"In the Congo, we have 450 and we live together. Rwanda cannot pretend to come to Congo and solve ethnic problems in Rwanda. The Tutsis in Congo are Congolese. They are not Rwandans. Rwanda has no right to pretend to come and solve tribal problems in Congo by crossing borders. We will never allow it. Stay at home, the problems of the Congolese Tutsis will be solved in the Congo by the Congolese".

Why are foreign missions unable to help?

The war in North Kivu and Ituri has many faces. Among the many armed groups, there are some that cannot be identified by their uniforms. They disguise themselves as civilians and blend in after attacks or killings. This is what the authorities in Kinshasa call "asymmetric warfare". There are also highly mobile armed groups that operate in small groups that are difficult to track. Some groups also dress exactly like the Congolese army, sowing confusion.

This general cacophony makes it difficult for foreign missions to be effective, especially in an environment where roads are not necessarily in good condition. As a result, in certain parts of Ituri and North Kivu, there are few opportunities to effectively pursue the armed groups.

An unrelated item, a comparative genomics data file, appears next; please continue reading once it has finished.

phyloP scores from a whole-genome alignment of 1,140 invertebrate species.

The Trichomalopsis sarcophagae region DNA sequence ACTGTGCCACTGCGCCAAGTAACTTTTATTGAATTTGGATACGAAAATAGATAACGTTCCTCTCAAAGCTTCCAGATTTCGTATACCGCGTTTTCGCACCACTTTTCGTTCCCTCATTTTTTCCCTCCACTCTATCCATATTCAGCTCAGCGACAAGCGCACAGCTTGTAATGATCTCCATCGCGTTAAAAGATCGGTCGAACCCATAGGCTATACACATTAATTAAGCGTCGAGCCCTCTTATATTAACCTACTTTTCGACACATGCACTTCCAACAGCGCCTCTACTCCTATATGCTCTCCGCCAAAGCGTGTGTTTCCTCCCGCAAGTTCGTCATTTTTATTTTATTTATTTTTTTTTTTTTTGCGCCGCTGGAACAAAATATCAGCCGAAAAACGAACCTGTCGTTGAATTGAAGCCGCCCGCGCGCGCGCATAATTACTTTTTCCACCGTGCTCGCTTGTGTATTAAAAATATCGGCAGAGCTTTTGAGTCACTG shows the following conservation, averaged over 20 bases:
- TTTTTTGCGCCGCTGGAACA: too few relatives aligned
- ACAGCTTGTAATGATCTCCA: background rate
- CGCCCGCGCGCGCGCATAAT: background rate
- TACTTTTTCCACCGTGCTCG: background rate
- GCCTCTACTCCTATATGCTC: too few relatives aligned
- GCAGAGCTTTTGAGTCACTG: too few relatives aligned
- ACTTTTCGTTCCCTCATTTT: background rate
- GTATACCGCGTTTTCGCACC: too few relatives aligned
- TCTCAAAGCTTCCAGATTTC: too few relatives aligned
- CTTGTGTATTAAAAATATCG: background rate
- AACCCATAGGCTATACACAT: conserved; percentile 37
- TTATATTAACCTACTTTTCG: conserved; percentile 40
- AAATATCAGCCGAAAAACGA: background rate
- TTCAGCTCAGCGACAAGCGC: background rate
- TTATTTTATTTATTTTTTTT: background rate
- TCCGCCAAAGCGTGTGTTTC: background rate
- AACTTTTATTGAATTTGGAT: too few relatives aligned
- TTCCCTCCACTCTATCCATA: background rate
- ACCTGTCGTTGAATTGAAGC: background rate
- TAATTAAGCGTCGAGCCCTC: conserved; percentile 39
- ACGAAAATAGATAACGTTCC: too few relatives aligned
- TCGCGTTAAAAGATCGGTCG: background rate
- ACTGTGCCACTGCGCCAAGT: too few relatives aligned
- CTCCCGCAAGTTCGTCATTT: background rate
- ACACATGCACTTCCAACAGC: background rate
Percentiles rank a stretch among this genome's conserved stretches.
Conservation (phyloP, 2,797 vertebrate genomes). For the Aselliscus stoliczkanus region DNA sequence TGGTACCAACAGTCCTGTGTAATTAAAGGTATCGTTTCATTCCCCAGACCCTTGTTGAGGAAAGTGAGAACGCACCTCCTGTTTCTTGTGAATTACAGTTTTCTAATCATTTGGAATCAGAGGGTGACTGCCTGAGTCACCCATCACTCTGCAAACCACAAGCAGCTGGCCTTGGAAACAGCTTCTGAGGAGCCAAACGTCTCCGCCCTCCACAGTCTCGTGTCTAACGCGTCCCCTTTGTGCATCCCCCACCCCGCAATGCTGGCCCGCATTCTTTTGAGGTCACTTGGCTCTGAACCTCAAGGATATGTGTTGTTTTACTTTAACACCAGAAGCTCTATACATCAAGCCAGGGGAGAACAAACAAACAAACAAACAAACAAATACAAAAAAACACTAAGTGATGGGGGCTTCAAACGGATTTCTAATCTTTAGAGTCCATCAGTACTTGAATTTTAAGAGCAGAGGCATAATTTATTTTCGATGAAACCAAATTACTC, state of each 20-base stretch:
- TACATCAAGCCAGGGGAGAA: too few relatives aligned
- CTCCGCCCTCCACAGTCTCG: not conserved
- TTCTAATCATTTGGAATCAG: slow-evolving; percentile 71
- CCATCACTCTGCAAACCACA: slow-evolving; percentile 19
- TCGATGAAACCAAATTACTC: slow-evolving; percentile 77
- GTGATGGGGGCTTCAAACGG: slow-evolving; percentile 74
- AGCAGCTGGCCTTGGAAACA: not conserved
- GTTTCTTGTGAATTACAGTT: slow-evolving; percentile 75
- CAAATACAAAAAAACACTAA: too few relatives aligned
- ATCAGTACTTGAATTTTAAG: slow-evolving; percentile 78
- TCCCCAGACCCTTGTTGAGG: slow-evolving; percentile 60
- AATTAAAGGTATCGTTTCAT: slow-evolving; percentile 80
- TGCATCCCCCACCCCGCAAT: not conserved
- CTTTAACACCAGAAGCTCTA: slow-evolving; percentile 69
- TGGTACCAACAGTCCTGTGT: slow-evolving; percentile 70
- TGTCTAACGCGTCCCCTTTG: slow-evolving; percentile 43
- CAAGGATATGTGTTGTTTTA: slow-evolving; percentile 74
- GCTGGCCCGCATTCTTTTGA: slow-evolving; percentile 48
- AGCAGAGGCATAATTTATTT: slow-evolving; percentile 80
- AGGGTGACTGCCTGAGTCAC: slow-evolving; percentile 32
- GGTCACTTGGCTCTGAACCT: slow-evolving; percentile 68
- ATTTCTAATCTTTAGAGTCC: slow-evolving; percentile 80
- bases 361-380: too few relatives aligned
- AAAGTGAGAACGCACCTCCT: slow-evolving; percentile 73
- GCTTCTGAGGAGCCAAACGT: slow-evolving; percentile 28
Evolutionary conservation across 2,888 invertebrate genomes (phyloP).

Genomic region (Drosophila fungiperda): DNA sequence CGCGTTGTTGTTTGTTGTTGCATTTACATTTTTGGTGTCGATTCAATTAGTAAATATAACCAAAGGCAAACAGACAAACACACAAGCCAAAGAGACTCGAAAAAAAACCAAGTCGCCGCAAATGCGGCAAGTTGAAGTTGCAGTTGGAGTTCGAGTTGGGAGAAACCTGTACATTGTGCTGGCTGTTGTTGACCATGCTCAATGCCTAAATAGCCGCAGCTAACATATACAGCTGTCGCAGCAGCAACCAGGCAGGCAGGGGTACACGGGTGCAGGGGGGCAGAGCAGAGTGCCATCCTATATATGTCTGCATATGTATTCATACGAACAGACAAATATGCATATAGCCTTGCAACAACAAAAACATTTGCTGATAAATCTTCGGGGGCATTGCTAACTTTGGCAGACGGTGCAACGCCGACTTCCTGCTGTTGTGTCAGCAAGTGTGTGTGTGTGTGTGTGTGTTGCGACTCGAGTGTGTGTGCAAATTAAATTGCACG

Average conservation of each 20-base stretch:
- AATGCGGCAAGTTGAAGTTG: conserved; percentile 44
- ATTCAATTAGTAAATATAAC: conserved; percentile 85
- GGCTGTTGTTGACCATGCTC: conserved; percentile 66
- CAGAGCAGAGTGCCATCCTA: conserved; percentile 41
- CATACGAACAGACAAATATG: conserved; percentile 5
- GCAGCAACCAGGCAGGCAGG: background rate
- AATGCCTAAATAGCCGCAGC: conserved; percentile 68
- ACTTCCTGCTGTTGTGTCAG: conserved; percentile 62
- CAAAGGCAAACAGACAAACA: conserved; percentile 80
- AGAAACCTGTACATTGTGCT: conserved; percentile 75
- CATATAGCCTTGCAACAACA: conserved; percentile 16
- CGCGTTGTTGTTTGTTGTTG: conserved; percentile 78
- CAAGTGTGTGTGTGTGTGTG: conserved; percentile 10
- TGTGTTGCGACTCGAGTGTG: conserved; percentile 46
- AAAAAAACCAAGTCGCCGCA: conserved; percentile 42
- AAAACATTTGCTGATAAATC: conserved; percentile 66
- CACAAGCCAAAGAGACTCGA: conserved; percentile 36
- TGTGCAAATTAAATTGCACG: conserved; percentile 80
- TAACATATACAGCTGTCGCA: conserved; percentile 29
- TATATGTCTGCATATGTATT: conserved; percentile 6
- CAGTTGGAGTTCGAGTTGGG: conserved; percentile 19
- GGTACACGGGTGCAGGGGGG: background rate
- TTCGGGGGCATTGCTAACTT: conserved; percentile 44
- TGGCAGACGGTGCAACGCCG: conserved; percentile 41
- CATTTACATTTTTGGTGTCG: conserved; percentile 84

As far as the M23 is concerned, virtually all the foreign groups that have intervened in the DRC fear an all-out war, with consequences for civilian lives, but above all for fear of igniting a conflagration in an already fragile region of the Great Lakes and East Africa. General Jeff Nyagah, the first commander of the East African Regional Force, summed it up well: "sometimes war does not always guarantee peace".

A wider confrontation in North Kivu could destabilise Rwanda, Uganda and Burundi. Even today, many fear that the whole region could be destabilised. "It is crucial to stress the risk of the conflict spreading to the whole region if the ongoing diplomatic efforts to reduce tensions and find lasting political solutions to the current conflict fail," warned Bintou Keita.

That is why virtually all regional and international organisations are urging the parties to seek political and diplomatic solutions first, rather than war.

What is the value of the DR Congo?

Beyond the ideology that some propagate, the war in the east of the DRC is also an economic one, linked to the illegal exploitation of minerals in Kivu and Ituri. A business has developed in the wake of the sound of gunfire. In a Congo rich in minerals, it is not uncommon for high-ranking individuals, hidden away in Kinshasa or other cities, to employ young people to loot and make a fortune from these illegal operations.